“The cloak and dagger nature of trying to see a play in one of Europe’s most authoritarian nations is to be mirrored in the UK as part of Belarus Free Theatre’s 10th anniversary celebrations. Audiences will have no idea where they are going to see performances and post-show discussions being staged in a festival scheduled over two weeks in November.”
“Bombshell” did arrive on Broadway this week to a rapturous reception at the 1,700-seat Minskoff Theatre — but only as a one-night charity event in which members of the original cast reunited to sing and dance their way through the songbook created by Scott Wittman and Marc Shaiman. Tickets to the Monday night show had sold out in about an hour in April after a Kickstarter campaign raised $300,000-plus to defer development expenses.
“The Tony Awards really need kids. If the Theater Wing could find a way to give kids a routing interest by getting more of them in to see these wildly overpriced productions (I know, it does try to), then the Nielsen numbers would follow. Kids ought to be part of the television show’s focus — not to infantilize the telecast any more than it already is, but to trumpet the party innocently and joyously, and end it early.”
“Despite the Encuentro’s diverse programming, which featured 15 plays from the four corners and Puerto Rico, no Texas-based theatre companies were represented. On the surface, this could suggest that Texas is not producing the quantity or the quality of Latina/o theatre as other parts of the United States. But those of us working to historicize Texas theatre are providing other evidence.”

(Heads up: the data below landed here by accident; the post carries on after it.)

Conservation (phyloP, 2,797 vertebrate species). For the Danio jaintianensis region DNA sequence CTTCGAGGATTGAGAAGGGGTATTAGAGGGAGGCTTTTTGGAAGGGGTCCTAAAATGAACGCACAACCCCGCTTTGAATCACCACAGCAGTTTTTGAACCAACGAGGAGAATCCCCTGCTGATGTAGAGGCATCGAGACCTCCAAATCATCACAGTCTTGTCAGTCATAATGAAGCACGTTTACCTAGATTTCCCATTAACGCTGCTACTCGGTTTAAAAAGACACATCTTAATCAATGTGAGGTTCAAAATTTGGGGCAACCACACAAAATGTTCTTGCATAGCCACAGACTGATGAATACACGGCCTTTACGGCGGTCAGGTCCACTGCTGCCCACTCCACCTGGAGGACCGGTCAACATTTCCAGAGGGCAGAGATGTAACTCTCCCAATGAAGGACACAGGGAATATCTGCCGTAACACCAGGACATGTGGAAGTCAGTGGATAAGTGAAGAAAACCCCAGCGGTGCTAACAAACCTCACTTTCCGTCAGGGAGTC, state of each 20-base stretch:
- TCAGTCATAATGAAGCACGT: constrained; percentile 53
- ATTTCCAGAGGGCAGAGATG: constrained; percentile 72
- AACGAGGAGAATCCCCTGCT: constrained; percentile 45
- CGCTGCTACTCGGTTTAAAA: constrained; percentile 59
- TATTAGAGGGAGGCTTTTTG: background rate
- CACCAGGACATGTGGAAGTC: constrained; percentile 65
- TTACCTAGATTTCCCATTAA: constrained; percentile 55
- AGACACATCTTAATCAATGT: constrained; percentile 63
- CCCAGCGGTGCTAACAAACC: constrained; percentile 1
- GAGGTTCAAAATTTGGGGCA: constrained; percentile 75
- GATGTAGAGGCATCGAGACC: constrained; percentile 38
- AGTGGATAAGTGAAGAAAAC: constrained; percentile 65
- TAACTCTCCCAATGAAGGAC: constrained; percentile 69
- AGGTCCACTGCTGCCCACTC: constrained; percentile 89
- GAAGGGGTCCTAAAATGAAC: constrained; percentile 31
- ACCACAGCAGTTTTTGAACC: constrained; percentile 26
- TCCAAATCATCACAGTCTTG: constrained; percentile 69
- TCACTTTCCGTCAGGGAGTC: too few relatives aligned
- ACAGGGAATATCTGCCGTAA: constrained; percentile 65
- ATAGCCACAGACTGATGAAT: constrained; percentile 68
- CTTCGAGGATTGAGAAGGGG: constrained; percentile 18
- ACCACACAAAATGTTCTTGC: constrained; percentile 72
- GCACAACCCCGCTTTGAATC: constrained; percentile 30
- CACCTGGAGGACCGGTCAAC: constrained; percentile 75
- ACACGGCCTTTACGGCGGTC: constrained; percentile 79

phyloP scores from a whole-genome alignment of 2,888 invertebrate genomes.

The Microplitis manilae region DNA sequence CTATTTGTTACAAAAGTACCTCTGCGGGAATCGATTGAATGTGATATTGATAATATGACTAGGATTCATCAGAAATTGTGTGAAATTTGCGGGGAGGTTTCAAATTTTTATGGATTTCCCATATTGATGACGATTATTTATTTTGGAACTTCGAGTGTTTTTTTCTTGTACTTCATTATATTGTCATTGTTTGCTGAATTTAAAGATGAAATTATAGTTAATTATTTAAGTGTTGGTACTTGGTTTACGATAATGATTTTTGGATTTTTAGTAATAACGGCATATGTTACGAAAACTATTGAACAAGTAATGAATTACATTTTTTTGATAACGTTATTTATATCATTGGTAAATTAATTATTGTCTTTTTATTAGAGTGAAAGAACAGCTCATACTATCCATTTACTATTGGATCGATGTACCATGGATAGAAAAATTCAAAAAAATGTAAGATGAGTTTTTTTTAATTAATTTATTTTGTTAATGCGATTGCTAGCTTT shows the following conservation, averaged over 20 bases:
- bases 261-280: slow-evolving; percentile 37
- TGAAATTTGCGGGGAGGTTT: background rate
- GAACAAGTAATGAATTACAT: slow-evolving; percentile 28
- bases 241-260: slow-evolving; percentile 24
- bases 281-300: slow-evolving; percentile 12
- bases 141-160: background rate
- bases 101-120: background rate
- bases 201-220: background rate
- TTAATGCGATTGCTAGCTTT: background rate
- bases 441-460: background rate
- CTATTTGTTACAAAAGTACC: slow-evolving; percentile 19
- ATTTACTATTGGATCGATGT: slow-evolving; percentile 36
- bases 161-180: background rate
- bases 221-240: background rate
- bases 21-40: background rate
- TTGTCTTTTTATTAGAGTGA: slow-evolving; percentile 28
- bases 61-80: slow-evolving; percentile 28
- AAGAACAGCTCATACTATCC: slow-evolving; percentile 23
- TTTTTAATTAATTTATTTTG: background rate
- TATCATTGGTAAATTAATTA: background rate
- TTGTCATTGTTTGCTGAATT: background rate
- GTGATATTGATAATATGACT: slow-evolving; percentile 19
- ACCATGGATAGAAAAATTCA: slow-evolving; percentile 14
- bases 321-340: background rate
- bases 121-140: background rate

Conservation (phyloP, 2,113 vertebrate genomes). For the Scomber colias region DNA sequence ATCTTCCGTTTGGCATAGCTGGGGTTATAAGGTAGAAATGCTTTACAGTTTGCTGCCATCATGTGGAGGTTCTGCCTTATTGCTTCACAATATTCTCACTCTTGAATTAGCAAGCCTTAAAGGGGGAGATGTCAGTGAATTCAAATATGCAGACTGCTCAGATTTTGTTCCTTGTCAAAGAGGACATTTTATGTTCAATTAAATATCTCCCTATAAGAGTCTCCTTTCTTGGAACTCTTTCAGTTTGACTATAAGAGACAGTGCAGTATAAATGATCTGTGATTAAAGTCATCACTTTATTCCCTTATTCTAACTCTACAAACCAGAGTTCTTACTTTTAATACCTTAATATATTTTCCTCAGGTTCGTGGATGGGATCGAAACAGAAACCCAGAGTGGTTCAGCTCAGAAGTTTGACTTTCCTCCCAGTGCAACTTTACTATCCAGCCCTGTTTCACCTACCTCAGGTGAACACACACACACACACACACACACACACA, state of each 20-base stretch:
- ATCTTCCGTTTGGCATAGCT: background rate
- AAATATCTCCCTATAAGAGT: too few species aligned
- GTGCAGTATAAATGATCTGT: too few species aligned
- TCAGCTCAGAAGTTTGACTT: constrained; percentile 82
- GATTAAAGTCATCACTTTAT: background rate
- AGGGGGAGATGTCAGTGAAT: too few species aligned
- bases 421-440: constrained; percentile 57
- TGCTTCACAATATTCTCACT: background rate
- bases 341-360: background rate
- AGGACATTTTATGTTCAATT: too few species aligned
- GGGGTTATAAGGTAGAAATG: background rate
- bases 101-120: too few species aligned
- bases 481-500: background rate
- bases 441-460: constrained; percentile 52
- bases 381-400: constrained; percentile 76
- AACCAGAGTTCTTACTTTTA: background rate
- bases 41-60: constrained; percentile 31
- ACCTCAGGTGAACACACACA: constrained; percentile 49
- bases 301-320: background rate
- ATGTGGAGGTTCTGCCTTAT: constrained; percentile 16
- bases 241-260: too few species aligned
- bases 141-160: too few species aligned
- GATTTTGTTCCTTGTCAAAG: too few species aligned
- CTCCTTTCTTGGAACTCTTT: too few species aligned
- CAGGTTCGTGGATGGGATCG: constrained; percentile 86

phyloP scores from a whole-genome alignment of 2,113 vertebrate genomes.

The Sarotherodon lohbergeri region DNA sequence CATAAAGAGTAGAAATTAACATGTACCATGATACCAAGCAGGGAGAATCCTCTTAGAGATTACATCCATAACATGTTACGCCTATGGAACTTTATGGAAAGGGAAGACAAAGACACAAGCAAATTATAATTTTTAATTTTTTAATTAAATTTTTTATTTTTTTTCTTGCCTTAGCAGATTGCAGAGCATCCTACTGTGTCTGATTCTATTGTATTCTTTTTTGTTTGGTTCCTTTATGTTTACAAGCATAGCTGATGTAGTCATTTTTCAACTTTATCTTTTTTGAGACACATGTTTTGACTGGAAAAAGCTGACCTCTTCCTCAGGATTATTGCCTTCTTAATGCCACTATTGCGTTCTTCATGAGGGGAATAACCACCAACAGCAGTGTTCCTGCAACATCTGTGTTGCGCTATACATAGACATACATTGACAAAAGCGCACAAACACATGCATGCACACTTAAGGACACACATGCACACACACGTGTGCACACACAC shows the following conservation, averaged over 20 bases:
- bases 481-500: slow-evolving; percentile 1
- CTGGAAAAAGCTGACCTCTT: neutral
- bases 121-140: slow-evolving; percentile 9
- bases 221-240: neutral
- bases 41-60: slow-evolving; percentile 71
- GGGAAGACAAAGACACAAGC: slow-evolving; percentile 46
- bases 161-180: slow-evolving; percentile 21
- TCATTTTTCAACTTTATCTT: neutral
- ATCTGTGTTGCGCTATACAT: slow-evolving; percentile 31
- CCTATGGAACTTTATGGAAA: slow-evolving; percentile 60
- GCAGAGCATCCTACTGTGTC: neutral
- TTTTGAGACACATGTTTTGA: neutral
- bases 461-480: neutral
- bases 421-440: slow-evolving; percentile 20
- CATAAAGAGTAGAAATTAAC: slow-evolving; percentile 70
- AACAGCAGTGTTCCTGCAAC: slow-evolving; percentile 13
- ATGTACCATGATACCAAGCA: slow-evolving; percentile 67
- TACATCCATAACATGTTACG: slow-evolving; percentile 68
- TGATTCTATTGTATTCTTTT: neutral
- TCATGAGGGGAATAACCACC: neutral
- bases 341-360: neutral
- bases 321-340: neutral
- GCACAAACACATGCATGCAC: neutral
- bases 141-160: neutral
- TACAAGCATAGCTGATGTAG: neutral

Michel Houellebecq’s “Elementary Particles “has nothing to do with Islam. But that didn’t stop [Dubrovnik] Festival organizers from removing it from the lineup when an analysis carried out by the Croatian Security and Intelligence Agency said it represented a serious security risk.” Well, they’ve changed their minds.
“Think about it: we (mostly) ask our audiences to commute to a particular location, step into a dark building, shut off all access to the outside world, be quiet, and not disturb us as we attempt (not always with success) to transport them to the world of a play that is—to hit on another tired trope —a reflection of the world we have asked them to ignore.”
There’s certainly a market opportunity. The global theater industry generates tens of billions of dollars in revenue each year. That puts theater in comparable territory to the global film industry, which according to the MPAA made $36.4 billion in revenue in 2014. Yet approximately twenty percent of tickets go unsold on Broadway, and about thirty percent go unsold in London’s West End, TodayTix says.
“Broadway Anglophilia is certainly not a new phenomenon. With its august tradition of theatrical excellence, Britain has long been exporting its top-tier thespians to our shores, and this talent has cultivated a taste for language tautly delivered and wit served extra dry. Yet the current wave of British stars stands apart from previous generations.”
“Off Broadway hit Hamilton and Tony contender The Curious Incident of the Dog in the Night-Time topped the 2015 Drama Desk Awards, with Hamilton taking seven awards including the title for new musical, and Curious Incident claiming six including the award for outstanding play. Broadway musical An American in Paris, one of the frontrunners in the Tony race with a dozen nominations, danced away with four trophies.”